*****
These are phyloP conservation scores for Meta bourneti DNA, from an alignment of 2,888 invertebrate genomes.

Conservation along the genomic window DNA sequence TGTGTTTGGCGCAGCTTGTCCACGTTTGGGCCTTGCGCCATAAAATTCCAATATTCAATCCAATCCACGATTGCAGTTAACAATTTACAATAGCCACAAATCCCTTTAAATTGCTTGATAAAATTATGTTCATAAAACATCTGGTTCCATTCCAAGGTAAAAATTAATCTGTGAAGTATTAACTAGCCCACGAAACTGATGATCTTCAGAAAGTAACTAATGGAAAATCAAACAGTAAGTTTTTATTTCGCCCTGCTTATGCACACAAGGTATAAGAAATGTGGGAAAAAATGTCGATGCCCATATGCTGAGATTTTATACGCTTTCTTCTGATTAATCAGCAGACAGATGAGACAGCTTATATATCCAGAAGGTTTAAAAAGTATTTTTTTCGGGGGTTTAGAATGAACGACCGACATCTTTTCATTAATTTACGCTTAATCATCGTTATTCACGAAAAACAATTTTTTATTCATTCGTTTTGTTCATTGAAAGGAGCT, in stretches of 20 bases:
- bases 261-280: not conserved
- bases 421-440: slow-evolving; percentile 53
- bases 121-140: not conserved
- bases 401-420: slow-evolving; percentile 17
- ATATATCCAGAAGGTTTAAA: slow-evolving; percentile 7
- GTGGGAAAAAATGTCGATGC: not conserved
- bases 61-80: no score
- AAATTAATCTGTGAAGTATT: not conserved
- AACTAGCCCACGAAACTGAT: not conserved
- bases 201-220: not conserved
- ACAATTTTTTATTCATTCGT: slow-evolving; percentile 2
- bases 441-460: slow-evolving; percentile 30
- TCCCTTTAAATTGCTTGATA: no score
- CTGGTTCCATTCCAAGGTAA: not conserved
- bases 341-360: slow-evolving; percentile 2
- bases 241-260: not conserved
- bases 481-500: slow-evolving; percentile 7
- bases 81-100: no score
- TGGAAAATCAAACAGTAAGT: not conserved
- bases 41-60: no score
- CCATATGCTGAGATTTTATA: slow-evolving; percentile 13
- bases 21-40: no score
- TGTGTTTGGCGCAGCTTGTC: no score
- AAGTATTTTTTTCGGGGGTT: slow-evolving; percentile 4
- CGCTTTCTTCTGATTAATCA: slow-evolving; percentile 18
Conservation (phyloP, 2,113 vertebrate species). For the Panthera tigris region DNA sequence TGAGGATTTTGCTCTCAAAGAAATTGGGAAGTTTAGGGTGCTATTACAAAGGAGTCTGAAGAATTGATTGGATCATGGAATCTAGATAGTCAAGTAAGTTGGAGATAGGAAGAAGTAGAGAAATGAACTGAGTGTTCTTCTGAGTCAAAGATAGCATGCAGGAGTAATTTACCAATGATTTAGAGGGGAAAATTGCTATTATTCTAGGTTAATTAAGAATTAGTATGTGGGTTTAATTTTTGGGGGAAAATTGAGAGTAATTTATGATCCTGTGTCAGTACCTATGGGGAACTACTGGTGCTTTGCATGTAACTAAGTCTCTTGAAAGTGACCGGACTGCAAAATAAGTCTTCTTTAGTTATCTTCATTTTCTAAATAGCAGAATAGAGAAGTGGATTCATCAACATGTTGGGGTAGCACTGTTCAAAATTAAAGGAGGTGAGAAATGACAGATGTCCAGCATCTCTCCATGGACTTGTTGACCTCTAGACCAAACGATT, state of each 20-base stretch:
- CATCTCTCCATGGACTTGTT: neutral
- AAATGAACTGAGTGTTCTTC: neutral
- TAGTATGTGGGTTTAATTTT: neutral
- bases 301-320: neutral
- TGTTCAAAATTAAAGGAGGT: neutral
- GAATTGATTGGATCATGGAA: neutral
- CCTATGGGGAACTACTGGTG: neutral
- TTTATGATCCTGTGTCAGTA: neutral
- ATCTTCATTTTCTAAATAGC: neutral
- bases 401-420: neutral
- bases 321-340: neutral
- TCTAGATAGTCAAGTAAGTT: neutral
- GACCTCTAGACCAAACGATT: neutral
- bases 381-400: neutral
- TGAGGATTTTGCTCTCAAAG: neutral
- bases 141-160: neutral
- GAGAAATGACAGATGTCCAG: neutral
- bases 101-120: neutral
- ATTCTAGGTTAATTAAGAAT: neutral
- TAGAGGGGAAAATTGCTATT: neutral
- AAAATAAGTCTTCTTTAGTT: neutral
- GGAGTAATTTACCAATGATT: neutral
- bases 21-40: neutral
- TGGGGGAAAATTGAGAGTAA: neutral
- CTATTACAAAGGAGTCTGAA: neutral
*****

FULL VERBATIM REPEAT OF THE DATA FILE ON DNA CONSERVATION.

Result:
These are phyloP conservation scores for Meta bourneti DNA, from an alignment of 2,888 invertebrate genomes.

Conservation along the genomic window DNA sequence TGTGTTTGGCGCAGCTTGTCCACGTTTGGGCCTTGCGCCATAAAATTCCAATATTCAATCCAATCCACGATTGCAGTTAACAATTTACAATAGCCACAAATCCCTTTAAATTGCTTGATAAAATTATGTTCATAAAACATCTGGTTCCATTCCAAGGTAAAAATTAATCTGTGAAGTATTAACTAGCCCACGAAACTGATGATCTTCAGAAAGTAACTAATGGAAAATCAAACAGTAAGTTTTTATTTCGCCCTGCTTATGCACACAAGGTATAAGAAATGTGGGAAAAAATGTCGATGCCCATATGCTGAGATTTTATACGCTTTCTTCTGATTAATCAGCAGACAGATGAGACAGCTTATATATCCAGAAGGTTTAAAAAGTATTTTTTTCGGGGGTTTAGAATGAACGACCGACATCTTTTCATTAATTTACGCTTAATCATCGTTATTCACGAAAAACAATTTTTTATTCATTCGTTTTGTTCATTGAAAGGAGCT, in stretches of 20 bases:
- bases 261-280: not conserved
- bases 421-440: slow-evolving; percentile 53
- bases 121-140: not conserved
- bases 401-420: slow-evolving; percentile 17
- ATATATCCAGAAGGTTTAAA: slow-evolving; percentile 7
- GTGGGAAAAAATGTCGATGC: not conserved
- bases 61-80: no score
- AAATTAATCTGTGAAGTATT: not conserved
- AACTAGCCCACGAAACTGAT: not conserved
- bases 201-220: not conserved
- ACAATTTTTTATTCATTCGT: slow-evolving; percentile 2
- bases 441-460: slow-evolving; percentile 30
- TCCCTTTAAATTGCTTGATA: no score
- CTGGTTCCATTCCAAGGTAA: not conserved
- bases 341-360: slow-evolving; percentile 2
- bases 241-260: not conserved
- bases 481-500: slow-evolving; percentile 7
- bases 81-100: no score
- TGGAAAATCAAACAGTAAGT: not conserved
- bases 41-60: no score
- CCATATGCTGAGATTTTATA: slow-evolving; percentile 13
- bases 21-40: no score
- TGTGTTTGGCGCAGCTTGTC: no score
- AAGTATTTTTTTCGGGGGTT: slow-evolving; percentile 4
- CGCTTTCTTCTGATTAATCA: slow-evolving; percentile 18
Conservation (phyloP, 2,113 vertebrate species). For the Panthera tigris region DNA sequence TGAGGATTTTGCTCTCAAAGAAATTGGGAAGTTTAGGGTGCTATTACAAAGGAGTCTGAAGAATTGATTGGATCATGGAATCTAGATAGTCAAGTAAGTTGGAGATAGGAAGAAGTAGAGAAATGAACTGAGTGTTCTTCTGAGTCAAAGATAGCATGCAGGAGTAATTTACCAATGATTTAGAGGGGAAAATTGCTATTATTCTAGGTTAATTAAGAATTAGTATGTGGGTTTAATTTTTGGGGGAAAATTGAGAGTAATTTATGATCCTGTGTCAGTACCTATGGGGAACTACTGGTGCTTTGCATGTAACTAAGTCTCTTGAAAGTGACCGGACTGCAAAATAAGTCTTCTTTAGTTATCTTCATTTTCTAAATAGCAGAATAGAGAAGTGGATTCATCAACATGTTGGGGTAGCACTGTTCAAAATTAAAGGAGGTGAGAAATGACAGATGTCCAGCATCTCTCCATGGACTTGTTGACCTCTAGACCAAACGATT, state of each 20-base stretch:
- CATCTCTCCATGGACTTGTT: neutral
- AAATGAACTGAGTGTTCTTC: neutral
- TAGTATGTGGGTTTAATTTT: neutral
- bases 301-320: neutral
- TGTTCAAAATTAAAGGAGGT: neutral
- GAATTGATTGGATCATGGAA: neutral
- CCTATGGGGAACTACTGGTG: neutral
- TTTATGATCCTGTGTCAGTA: neutral
- ATCTTCATTTTCTAAATAGC: neutral
- bases 401-420: neutral
- bases 321-340: neutral
- TCTAGATAGTCAAGTAAGTT: neutral
- GACCTCTAGACCAAACGATT: neutral
- bases 381-400: neutral
- TGAGGATTTTGCTCTCAAAG: neutral
- bases 141-160: neutral
- GAGAAATGACAGATGTCCAG: neutral
- bases 101-120: neutral
- ATTCTAGGTTAATTAAGAAT: neutral
- TAGAGGGGAAAATTGCTATT: neutral
- AAAATAAGTCTTCTTTAGTT: neutral
- GGAGTAATTTACCAATGATT: neutral
- bases 21-40: neutral
- TGGGGGAAAATTGAGAGTAA: neutral
- CTATTACAAAGGAGTCTGAA: neutral